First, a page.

What’s your secret to remain inspired and motivated?
Asking questions. Being a CCO allows me to deeply connect with people and understand their hopes, dreams, desires, and truths. Every day I ask questions, I get new answers to problems based on those dreams and desires. If you asked my mom, she’d say I’ve been asking questions of strangers since I was in a stroller.
Which individuals and/or agencies do you gain inspiration from? Do you have any heroes in the industry?
There are so many individuals who inspire me—most of whom are women. Erykah Badu has built out her own digital ecosystem where she streams her shows live. She’s created immersive rooms that she performs from, uses audience polls to connect and she’s connected ecommerce in a way that’s totally delightful. I also love how Cindy Sherman has blurred the lines of fine art, fame, beauty, etc. on her Instagram–so ugly and beautiful. I also have a friend who created a spirits brand called HAUS that is brilliant; she saw a need for lower alcohol and natural ingredients and has created a brand that incorporates digital in the best ways. She’s a former photographer, so the branding is gorgeous, the product is delicious, and the experience is perfection.
How has COVID-19 affected you?
This year has been both horrible and magical. I’m the type of person who is always walking the halls, brainstorming in war rooms, and inspiring clients in person. I’ve felt disconnected and at times it feels like the core of my job has been ripped away. But on the other hand, I feel blessed to have a partner and family that I love so deeply. It’s painful to see so many people in the world struggling to survive and stay safe. Becoming the Chief Creative Officer of Critical Mass has been an incredible highlight. In just a few short weeks, I have met some of the most talented and kind people from all 11 offices.
What is your biggest hope for 2021?
That we, as a culture, learn from this year and find ways to make positive change every time we are given a choice. That we find new ways to connect around shared values and rise up to truly care for each other.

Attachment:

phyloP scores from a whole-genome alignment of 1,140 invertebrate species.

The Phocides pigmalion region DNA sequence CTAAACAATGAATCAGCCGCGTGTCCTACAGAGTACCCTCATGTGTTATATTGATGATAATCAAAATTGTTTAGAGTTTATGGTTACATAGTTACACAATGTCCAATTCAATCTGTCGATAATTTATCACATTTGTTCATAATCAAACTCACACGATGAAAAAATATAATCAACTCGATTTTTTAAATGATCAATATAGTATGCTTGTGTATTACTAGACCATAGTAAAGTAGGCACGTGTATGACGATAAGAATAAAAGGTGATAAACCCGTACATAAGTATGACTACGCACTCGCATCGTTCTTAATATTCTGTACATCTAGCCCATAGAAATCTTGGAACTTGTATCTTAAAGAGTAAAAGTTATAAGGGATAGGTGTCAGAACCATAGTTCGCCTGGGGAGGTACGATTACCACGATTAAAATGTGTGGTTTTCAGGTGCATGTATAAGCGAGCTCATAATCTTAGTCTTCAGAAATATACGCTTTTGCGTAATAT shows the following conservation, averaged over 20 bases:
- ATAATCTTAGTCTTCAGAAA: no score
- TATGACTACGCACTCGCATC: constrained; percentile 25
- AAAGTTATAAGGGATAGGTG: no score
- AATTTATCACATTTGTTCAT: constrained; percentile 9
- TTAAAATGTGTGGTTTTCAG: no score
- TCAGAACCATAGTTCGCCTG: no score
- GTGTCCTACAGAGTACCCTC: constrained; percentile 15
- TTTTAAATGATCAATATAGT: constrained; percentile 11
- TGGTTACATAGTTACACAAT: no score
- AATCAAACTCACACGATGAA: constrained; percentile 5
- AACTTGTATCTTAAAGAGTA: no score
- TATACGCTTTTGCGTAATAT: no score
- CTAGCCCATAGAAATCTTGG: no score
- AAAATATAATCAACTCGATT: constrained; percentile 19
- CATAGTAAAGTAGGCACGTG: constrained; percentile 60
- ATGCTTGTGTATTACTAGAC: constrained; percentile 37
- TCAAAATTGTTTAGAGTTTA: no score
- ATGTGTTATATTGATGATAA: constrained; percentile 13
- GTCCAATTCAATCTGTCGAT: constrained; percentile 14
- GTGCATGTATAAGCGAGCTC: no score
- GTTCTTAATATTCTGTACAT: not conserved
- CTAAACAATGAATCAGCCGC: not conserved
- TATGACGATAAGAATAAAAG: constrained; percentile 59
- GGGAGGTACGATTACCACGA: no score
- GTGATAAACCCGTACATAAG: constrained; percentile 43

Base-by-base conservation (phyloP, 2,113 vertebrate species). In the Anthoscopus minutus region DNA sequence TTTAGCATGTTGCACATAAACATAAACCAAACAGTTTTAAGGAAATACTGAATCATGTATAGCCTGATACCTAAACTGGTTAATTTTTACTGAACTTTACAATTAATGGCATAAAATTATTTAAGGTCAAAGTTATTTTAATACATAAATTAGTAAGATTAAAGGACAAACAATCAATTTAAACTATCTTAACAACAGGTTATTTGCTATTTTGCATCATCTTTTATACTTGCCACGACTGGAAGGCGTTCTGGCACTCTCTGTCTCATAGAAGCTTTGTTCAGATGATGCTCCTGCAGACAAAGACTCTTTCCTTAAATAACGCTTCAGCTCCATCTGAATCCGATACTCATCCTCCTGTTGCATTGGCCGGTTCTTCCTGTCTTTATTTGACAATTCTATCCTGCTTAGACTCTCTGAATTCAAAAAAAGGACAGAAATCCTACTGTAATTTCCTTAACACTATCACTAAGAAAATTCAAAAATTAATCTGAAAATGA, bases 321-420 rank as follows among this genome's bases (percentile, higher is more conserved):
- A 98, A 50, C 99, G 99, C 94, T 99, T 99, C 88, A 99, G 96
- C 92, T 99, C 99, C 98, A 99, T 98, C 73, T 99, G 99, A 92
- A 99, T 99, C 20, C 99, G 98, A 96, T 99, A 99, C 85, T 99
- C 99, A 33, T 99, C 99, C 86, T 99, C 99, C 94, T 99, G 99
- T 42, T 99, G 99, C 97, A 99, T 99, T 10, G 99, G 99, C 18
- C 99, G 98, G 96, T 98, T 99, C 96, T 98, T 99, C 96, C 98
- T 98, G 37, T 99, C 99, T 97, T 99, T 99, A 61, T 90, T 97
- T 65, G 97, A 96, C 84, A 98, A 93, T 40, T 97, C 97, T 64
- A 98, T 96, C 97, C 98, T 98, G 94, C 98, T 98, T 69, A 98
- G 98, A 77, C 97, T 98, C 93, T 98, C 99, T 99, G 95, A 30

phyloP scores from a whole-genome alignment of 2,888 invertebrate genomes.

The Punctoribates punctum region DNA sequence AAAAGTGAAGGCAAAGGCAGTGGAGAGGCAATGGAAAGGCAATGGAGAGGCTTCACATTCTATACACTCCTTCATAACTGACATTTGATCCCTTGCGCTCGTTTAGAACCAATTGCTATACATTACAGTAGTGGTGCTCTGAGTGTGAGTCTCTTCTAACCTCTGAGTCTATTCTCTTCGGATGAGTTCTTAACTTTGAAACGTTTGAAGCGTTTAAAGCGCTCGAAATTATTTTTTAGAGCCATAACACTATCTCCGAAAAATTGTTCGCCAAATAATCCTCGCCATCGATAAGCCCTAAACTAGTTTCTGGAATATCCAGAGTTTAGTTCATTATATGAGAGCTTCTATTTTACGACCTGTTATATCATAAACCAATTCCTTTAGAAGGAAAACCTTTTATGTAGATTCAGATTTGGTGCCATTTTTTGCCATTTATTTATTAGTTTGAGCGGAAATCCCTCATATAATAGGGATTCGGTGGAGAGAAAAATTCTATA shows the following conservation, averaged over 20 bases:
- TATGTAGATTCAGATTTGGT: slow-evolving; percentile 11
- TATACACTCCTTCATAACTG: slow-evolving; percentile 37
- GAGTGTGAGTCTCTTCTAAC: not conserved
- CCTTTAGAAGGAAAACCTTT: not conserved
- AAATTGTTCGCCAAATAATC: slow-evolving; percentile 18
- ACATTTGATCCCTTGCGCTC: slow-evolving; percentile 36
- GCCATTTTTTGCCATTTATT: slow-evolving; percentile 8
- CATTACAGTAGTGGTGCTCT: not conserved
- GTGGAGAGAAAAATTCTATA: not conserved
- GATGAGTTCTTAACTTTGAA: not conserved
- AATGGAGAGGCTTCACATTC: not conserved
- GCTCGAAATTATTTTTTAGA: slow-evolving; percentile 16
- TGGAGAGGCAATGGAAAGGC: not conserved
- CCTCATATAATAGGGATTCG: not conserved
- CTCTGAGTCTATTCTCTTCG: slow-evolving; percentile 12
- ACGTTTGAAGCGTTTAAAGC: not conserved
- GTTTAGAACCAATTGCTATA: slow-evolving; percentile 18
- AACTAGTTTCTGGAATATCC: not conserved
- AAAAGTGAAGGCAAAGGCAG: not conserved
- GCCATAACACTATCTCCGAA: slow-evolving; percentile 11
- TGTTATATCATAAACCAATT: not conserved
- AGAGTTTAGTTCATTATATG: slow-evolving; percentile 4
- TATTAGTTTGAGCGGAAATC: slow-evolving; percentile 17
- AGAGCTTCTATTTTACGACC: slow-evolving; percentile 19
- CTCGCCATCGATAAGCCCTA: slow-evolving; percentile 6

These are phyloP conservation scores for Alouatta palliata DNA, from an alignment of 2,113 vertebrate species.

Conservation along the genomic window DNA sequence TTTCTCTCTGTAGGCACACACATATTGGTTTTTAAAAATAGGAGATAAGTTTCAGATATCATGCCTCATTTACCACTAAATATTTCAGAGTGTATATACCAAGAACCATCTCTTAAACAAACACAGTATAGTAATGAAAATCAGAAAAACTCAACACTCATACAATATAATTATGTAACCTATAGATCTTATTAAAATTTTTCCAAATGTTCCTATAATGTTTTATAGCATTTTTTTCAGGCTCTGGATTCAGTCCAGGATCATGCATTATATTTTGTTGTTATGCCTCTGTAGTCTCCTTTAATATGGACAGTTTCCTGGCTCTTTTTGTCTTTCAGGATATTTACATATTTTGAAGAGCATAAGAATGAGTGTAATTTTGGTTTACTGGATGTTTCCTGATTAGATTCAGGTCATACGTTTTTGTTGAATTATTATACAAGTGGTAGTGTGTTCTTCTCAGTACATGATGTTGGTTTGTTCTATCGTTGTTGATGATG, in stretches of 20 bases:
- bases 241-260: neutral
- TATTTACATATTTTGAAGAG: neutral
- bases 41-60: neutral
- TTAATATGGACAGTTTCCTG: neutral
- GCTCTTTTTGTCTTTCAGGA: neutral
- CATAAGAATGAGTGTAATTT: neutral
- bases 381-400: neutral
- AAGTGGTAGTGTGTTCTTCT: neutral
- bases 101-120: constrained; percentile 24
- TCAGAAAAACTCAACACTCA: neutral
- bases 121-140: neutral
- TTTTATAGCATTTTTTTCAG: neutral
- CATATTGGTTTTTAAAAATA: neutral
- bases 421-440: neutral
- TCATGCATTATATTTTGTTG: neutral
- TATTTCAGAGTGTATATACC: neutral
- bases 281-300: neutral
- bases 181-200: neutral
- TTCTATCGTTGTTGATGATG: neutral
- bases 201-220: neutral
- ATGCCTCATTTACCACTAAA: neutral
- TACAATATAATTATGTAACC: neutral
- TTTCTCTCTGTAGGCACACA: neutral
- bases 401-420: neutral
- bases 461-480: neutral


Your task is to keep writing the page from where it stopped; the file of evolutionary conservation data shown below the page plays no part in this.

What is your one piece of advice to aspiring creative professionals?
Ask questions fearlessly and be truthful. It’s okay if you don’t know everything. None of us do, but collectively, we can help each other find the places and people that will help us grow and make beautiful work.
How do you recharge away from the office?
The standards–I read voraciously, exercise, walk my dog, and connect with friends and family. I also live a few feet from the beach, so that doesn’t hurt!
If you weren’t in your current industry, what would you be doing?
Well, a friend of mine gave me a session with a futurist not too long ago (I know, very LA…) and he said that I haven’t even used a small percentage of my creative power. He believes that I am going to write “many books”, some of which will be successful and some of which will not—so, maybe that?
What’s your one big dream for the future of the industry?
That we use our collective power to build solutions that really help and empower people. Some of the world’s biggest problems can be solved if we pull together our knowledge alongside some of the world’s biggest brands.
Do you have any websites, books or resources you would recommend?
Yes! I’m loving Mark Pollard’s book Strategy is Your Words. It’s brilliant and full of endless ways to think about the partnership between creative and strategy. Everything that Miranda July posts and says is absolutely golden–she’s so fearless and beautiful. I also really enjoy the way WeTransfer has evolved as a brand and some of their content and thought leadership is really strong. HBO has been crushing it as well—they’ve kicked off all of these deep, cultural conversations from creators like Lena Dunham, Jordan Peele, Issa Rae, Michaela Cole, and more. And Euphoria is just incredible on so many levels.